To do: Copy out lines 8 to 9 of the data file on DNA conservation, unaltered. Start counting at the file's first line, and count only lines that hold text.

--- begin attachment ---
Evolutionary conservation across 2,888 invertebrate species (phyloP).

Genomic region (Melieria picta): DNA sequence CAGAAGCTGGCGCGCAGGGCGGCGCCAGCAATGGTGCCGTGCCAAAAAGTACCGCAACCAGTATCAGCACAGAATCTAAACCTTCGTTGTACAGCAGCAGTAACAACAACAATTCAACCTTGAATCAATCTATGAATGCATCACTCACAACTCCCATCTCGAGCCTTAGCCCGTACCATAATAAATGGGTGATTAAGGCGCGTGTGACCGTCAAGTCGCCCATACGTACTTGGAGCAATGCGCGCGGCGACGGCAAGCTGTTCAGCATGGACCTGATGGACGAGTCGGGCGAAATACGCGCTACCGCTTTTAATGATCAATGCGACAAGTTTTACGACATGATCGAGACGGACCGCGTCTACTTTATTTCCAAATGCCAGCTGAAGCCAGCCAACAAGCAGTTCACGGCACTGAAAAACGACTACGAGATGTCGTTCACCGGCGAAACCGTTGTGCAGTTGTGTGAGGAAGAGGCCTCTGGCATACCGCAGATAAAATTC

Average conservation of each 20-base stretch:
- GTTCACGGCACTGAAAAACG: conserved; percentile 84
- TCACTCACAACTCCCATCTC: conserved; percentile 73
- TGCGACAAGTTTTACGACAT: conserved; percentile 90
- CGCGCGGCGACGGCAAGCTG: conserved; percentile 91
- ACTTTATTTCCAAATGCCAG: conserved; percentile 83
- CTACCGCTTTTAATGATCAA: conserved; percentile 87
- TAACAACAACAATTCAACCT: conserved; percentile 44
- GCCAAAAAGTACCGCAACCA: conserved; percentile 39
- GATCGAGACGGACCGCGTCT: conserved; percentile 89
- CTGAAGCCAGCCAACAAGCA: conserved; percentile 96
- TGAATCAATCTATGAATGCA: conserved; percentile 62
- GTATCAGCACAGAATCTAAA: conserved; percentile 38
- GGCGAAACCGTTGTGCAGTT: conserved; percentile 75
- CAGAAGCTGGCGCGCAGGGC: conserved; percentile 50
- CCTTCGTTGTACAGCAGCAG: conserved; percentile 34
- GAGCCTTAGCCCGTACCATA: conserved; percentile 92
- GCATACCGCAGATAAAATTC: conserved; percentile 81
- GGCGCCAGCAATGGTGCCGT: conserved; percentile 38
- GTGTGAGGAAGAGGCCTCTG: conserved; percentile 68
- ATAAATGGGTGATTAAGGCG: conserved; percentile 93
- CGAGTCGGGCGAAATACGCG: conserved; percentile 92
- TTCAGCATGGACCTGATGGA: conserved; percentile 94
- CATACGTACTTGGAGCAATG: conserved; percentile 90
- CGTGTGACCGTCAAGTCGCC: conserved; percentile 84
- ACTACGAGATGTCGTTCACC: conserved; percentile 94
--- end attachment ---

- ACTTTATTTCCAAATGCCAG: conserved; percentile 83
- CTACCGCTTTTAATGATCAA: conserved; percentile 87